As a student, a commissioning editor, a writer and a participant in supporting older people, I’ve learned a great deal about what’s considered valuable at this time of life.

My top articles on quality of life for an ageing population

Maintaining a great quality of life is paramount, regardless of whether we’re 60 or 99. I’ve written with that in mind and here are my top picks from 2016.

Choosing gifts for older people

  • Gift ideas. Whether it’s Christmas or another special day, choosing presents for older parents and grandparents can be difficult. I’ve always believed that we should choose something that’s luxurious, unusual or fun. Not something that emphasises a person’s age like a walking stick or a pill box might. So I searched out products that I thought would fit the bill and here’s the result. Last year I also looked at tasty food and drink ideas and some lovely presents for Mother’s Day.

Where to live as people age

  • Are retirement apartments the next step? We see them popping up everywhere but for whose benefit? Are they the dream scheme for developers or a really good idea for new retirees? I visited one London scheme to find out more.
  • Choosing a care home. There is plenty of advice on choosing care homes available. What I wanted to do with this article was examine how to get under the skin of a home to understand the commitment to care. These questions are all about things I didn’t know and rather wish I had.

Retailers and older people

What makes life fun in retirement?

Reviewing products and services

  • Tea for two and a night of luxury. In January I was invited to visit the Hilton on Park Lane for afternoon tea and a stay in one of their high-rise rooms. Was it an experience I would recommend for older people looking for an enjoyable weekend? Here’s my review.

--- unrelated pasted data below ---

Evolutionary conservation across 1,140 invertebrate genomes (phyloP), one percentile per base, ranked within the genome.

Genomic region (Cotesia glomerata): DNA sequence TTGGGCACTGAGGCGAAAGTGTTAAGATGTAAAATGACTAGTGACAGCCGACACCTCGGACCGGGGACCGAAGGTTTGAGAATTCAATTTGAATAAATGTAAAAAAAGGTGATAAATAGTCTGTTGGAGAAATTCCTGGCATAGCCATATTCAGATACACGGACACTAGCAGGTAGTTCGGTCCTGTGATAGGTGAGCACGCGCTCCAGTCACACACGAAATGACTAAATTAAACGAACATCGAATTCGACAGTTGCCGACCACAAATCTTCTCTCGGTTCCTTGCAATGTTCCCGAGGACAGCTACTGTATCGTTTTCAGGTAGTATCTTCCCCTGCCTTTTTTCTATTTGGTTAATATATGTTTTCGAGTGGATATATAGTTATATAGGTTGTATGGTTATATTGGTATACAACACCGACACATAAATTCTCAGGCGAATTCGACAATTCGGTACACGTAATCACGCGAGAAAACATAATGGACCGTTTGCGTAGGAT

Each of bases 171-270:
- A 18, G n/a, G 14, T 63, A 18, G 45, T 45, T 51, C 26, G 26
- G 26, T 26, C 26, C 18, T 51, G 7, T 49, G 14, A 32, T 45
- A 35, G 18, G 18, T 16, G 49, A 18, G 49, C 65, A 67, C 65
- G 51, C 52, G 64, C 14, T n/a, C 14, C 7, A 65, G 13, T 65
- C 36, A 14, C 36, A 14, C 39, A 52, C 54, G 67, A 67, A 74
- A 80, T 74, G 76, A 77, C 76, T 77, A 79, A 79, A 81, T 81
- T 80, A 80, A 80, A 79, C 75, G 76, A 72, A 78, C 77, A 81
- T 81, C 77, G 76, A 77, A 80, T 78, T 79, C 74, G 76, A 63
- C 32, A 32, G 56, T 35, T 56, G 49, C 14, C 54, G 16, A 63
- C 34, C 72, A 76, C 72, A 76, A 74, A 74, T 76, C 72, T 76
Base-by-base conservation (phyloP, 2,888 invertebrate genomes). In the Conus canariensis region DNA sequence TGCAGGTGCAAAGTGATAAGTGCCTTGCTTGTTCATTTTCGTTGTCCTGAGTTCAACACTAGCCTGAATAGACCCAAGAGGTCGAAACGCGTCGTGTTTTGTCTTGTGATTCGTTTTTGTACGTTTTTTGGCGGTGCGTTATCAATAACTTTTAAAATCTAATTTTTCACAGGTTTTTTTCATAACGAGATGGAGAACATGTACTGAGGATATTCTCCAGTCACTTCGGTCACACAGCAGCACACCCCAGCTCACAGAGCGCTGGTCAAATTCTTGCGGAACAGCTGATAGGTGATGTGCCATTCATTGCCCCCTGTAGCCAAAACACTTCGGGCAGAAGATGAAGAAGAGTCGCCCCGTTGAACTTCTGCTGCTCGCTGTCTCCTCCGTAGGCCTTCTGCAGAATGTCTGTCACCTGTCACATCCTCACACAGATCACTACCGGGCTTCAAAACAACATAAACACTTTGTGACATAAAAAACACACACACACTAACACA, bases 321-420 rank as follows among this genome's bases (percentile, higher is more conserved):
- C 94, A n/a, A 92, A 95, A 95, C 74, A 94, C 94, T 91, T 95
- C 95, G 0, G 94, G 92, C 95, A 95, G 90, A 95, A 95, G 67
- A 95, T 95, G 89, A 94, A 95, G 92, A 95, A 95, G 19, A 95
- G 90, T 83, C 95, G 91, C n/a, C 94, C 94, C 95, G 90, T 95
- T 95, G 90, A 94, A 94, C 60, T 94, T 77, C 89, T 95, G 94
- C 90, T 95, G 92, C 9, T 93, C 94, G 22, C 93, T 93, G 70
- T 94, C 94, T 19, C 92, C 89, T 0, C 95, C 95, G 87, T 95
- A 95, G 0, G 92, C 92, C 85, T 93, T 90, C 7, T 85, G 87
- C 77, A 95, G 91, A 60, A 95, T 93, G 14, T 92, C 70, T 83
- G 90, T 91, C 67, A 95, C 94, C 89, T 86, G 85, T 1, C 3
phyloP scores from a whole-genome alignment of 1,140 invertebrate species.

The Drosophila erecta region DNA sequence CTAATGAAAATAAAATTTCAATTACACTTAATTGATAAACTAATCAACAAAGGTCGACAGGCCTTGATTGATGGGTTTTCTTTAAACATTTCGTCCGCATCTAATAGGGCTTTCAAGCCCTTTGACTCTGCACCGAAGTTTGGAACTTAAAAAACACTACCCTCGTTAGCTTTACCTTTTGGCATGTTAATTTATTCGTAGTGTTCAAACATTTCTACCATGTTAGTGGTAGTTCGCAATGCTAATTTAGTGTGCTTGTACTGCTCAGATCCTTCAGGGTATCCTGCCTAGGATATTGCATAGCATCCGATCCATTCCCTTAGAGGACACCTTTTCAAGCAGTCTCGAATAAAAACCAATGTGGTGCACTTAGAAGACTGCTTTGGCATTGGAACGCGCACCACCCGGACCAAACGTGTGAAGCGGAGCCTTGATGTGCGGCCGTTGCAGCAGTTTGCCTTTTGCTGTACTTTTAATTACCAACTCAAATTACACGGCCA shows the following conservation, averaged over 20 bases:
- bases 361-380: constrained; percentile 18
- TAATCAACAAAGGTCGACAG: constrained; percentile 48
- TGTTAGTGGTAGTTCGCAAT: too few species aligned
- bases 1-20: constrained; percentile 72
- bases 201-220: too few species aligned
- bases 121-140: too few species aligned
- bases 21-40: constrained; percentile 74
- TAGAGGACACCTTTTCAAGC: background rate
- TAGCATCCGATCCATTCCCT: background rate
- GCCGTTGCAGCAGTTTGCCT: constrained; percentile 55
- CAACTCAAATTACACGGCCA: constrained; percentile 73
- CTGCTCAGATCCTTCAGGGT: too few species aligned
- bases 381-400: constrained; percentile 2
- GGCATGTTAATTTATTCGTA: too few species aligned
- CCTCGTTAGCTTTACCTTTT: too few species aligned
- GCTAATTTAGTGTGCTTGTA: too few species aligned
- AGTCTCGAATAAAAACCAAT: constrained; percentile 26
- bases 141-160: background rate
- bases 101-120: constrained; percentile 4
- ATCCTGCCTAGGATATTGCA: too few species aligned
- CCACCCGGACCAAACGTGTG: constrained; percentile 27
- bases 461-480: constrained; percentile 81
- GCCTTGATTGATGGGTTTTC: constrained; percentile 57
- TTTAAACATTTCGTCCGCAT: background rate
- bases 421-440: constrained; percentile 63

• The emergency smart card. A review of the EIO smartcard that lets you upload all the information that would be useful in an emergency to a secure site that’s accessible to emergency helpers with a smartphone such as contacts, health conditions and medicines. My review has helped EIO improve their service to make it really valuable to anyone who might need help one day.

Real life stories

  • Arranging dad’s funeral. When my dad died in September I suddenly found myself with a huge number of decisions to make just to arrange his funeral. I wrote this blog partly to let him know what we did and why – and also to help others know what they will have to think about.

Need marketing or writing help?

If you’d like to talk to me about communicating successfully with the rapidly growing sector of older people, just drop me a line at kathy@wrightwell.com.

No disrespect. Writing about older people

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Four years ago I started editing a website offering advice and shared experience for the family and friends of older people.

The content was a mile away from my usual diet of B2B and B2C marketing communications. And here was the problem. It required a completely different approach in the voice that we use.

Most of my “day-job” B2B clients want to appear professional and approachable without being over-friendly. They want to be enthusiastic without being over-zealous. And the B2C clients want a tone that defines their brand and appeals to consumer aspirations.

This project is quite different. There are plenty of topics here that come under the label of “eurgh”. We believe we can’t ignore them, so we approach at least some of them with a  dollop of humour. After all, it’s the grimaced smiles that get us through some of the darker days.

The trouble with the humour is that it has to sit alongside pieces that are just truly heart-rending, and we never want to offend or belittle the traumatic stories that some of our readers have to tell.

So we take it gently. We need to show respect to our readers who have volunteered to tell their stories of life with ageing and frail parents.

We always aim to be useful. We want our content to be  illuminating, enlightening and offer an opportunity to talk. We treat people’s stories and their pain with the honour they deserve. But when we have permission to smile and turn on the humour to get us through, we do.